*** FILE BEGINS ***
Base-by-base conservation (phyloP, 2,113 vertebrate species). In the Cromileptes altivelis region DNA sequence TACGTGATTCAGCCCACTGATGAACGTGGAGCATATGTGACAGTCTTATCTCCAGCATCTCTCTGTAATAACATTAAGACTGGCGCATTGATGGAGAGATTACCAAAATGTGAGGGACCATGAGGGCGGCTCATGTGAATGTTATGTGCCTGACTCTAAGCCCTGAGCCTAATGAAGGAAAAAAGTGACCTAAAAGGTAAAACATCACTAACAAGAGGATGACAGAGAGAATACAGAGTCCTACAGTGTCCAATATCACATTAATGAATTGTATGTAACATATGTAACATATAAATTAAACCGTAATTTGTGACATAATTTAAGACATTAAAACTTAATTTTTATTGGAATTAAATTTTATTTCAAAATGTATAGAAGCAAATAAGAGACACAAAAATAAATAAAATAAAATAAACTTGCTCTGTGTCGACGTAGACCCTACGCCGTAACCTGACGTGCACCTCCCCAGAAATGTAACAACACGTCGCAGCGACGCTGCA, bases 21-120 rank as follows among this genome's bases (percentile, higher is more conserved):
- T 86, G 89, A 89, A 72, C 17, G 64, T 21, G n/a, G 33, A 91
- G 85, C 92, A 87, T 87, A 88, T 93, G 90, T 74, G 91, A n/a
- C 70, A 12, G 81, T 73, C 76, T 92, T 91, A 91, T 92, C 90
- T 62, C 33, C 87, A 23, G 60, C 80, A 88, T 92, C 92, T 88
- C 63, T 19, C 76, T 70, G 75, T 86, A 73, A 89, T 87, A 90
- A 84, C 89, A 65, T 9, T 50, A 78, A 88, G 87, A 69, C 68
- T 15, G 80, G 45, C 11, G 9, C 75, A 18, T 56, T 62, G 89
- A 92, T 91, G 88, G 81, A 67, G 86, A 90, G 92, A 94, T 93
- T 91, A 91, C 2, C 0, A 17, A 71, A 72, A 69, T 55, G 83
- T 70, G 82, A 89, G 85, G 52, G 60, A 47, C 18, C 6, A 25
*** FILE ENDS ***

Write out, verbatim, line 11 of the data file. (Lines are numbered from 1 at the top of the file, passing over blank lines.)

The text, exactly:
- T 70, G 82, A 89, G 85, G 52, G 60, A 47, C 18, C 6, A 25